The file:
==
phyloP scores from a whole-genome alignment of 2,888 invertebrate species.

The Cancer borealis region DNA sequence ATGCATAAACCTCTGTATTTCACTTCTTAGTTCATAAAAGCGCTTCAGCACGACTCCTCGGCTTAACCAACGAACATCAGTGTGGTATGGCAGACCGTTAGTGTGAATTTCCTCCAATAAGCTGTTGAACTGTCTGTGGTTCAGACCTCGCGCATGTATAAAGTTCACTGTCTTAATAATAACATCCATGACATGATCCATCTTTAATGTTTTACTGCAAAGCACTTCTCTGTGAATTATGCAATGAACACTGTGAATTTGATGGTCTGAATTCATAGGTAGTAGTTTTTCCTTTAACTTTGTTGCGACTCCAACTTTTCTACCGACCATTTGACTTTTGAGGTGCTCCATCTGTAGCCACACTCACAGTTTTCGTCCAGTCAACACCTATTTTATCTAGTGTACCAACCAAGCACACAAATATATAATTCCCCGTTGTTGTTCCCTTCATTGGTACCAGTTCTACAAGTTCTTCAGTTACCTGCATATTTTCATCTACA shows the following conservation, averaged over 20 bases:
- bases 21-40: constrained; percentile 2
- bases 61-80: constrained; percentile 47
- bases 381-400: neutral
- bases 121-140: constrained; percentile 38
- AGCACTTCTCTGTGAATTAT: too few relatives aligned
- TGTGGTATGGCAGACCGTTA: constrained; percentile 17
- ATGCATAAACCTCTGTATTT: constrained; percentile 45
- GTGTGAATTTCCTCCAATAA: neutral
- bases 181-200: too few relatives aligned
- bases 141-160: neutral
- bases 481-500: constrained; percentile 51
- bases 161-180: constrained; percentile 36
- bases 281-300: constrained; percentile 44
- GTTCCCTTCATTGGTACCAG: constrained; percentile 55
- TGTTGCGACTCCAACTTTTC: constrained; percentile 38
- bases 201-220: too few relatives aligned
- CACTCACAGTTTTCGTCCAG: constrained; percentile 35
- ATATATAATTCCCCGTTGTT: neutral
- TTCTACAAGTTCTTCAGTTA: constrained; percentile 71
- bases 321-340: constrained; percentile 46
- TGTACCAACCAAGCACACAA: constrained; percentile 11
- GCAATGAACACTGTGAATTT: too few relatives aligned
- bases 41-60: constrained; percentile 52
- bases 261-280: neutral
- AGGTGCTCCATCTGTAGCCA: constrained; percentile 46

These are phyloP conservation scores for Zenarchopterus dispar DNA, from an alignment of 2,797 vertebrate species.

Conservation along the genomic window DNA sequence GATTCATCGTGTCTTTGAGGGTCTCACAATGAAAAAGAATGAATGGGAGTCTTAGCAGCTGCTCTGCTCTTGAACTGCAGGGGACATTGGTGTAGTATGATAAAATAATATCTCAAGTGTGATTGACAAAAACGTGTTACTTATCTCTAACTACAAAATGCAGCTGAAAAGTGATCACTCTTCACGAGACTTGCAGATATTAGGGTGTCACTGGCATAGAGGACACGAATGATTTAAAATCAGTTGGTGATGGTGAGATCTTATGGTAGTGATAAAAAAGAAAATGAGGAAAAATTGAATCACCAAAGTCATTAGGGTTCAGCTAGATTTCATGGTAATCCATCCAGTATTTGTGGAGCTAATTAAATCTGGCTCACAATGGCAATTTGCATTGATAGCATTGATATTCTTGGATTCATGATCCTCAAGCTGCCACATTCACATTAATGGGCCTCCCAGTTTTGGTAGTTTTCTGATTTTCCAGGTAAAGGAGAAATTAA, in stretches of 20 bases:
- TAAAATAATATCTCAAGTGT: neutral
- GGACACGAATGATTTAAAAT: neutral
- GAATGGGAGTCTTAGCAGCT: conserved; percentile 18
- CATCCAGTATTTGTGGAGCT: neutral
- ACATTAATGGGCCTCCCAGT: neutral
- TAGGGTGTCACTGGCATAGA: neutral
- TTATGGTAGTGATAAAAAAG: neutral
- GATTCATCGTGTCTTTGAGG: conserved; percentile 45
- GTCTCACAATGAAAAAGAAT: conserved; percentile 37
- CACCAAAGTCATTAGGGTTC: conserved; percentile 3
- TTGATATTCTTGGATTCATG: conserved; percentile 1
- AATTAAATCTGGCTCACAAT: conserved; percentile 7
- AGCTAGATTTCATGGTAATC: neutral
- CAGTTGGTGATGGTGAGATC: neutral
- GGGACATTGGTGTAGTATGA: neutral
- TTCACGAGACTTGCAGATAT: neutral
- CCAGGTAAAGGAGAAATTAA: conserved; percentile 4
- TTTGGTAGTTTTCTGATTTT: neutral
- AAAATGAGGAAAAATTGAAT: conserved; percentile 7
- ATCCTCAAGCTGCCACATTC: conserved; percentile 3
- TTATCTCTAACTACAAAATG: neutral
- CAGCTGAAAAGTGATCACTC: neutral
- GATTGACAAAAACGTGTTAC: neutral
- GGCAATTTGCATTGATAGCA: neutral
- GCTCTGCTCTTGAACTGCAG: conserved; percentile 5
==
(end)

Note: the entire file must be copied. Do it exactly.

phyloP scores from a whole-genome alignment of 2,888 invertebrate species.

The Cancer borealis region DNA sequence ATGCATAAACCTCTGTATTTCACTTCTTAGTTCATAAAAGCGCTTCAGCACGACTCCTCGGCTTAACCAACGAACATCAGTGTGGTATGGCAGACCGTTAGTGTGAATTTCCTCCAATAAGCTGTTGAACTGTCTGTGGTTCAGACCTCGCGCATGTATAAAGTTCACTGTCTTAATAATAACATCCATGACATGATCCATCTTTAATGTTTTACTGCAAAGCACTTCTCTGTGAATTATGCAATGAACACTGTGAATTTGATGGTCTGAATTCATAGGTAGTAGTTTTTCCTTTAACTTTGTTGCGACTCCAACTTTTCTACCGACCATTTGACTTTTGAGGTGCTCCATCTGTAGCCACACTCACAGTTTTCGTCCAGTCAACACCTATTTTATCTAGTGTACCAACCAAGCACACAAATATATAATTCCCCGTTGTTGTTCCCTTCATTGGTACCAGTTCTACAAGTTCTTCAGTTACCTGCATATTTTCATCTACA shows the following conservation, averaged over 20 bases:
- bases 21-40: constrained; percentile 2
- bases 61-80: constrained; percentile 47
- bases 381-400: neutral
- bases 121-140: constrained; percentile 38
- AGCACTTCTCTGTGAATTAT: too few relatives aligned
- TGTGGTATGGCAGACCGTTA: constrained; percentile 17
- ATGCATAAACCTCTGTATTT: constrained; percentile 45
- GTGTGAATTTCCTCCAATAA: neutral
- bases 181-200: too few relatives aligned
- bases 141-160: neutral
- bases 481-500: constrained; percentile 51
- bases 161-180: constrained; percentile 36
- bases 281-300: constrained; percentile 44
- GTTCCCTTCATTGGTACCAG: constrained; percentile 55
- TGTTGCGACTCCAACTTTTC: constrained; percentile 38
- bases 201-220: too few relatives aligned
- CACTCACAGTTTTCGTCCAG: constrained; percentile 35
- ATATATAATTCCCCGTTGTT: neutral
- TTCTACAAGTTCTTCAGTTA: constrained; percentile 71
- bases 321-340: constrained; percentile 46
- TGTACCAACCAAGCACACAA: constrained; percentile 11
- GCAATGAACACTGTGAATTT: too few relatives aligned
- bases 41-60: constrained; percentile 52
- bases 261-280: neutral
- AGGTGCTCCATCTGTAGCCA: constrained; percentile 46

These are phyloP conservation scores for Zenarchopterus dispar DNA, from an alignment of 2,797 vertebrate species.

Conservation along the genomic window DNA sequence GATTCATCGTGTCTTTGAGGGTCTCACAATGAAAAAGAATGAATGGGAGTCTTAGCAGCTGCTCTGCTCTTGAACTGCAGGGGACATTGGTGTAGTATGATAAAATAATATCTCAAGTGTGATTGACAAAAACGTGTTACTTATCTCTAACTACAAAATGCAGCTGAAAAGTGATCACTCTTCACGAGACTTGCAGATATTAGGGTGTCACTGGCATAGAGGACACGAATGATTTAAAATCAGTTGGTGATGGTGAGATCTTATGGTAGTGATAAAAAAGAAAATGAGGAAAAATTGAATCACCAAAGTCATTAGGGTTCAGCTAGATTTCATGGTAATCCATCCAGTATTTGTGGAGCTAATTAAATCTGGCTCACAATGGCAATTTGCATTGATAGCATTGATATTCTTGGATTCATGATCCTCAAGCTGCCACATTCACATTAATGGGCCTCCCAGTTTTGGTAGTTTTCTGATTTTCCAGGTAAAGGAGAAATTAA, in stretches of 20 bases:
- TAAAATAATATCTCAAGTGT: neutral
- GGACACGAATGATTTAAAAT: neutral
- GAATGGGAGTCTTAGCAGCT: conserved; percentile 18
- CATCCAGTATTTGTGGAGCT: neutral
- ACATTAATGGGCCTCCCAGT: neutral
- TAGGGTGTCACTGGCATAGA: neutral
- TTATGGTAGTGATAAAAAAG: neutral
- GATTCATCGTGTCTTTGAGG: conserved; percentile 45
- GTCTCACAATGAAAAAGAAT: conserved; percentile 37
- CACCAAAGTCATTAGGGTTC: conserved; percentile 3
- TTGATATTCTTGGATTCATG: conserved; percentile 1
- AATTAAATCTGGCTCACAAT: conserved; percentile 7
- AGCTAGATTTCATGGTAATC: neutral
- CAGTTGGTGATGGTGAGATC: neutral
- GGGACATTGGTGTAGTATGA: neutral
- TTCACGAGACTTGCAGATAT: neutral
- CCAGGTAAAGGAGAAATTAA: conserved; percentile 4
- TTTGGTAGTTTTCTGATTTT: neutral
- AAAATGAGGAAAAATTGAAT: conserved; percentile 7
- ATCCTCAAGCTGCCACATTC: conserved; percentile 3
- TTATCTCTAACTACAAAATG: neutral
- CAGCTGAAAAGTGATCACTC: neutral
- GATTGACAAAAACGTGTTAC: neutral
- GGCAATTTGCATTGATAGCA: neutral
- GCTCTGCTCTTGAACTGCAG: conserved; percentile 5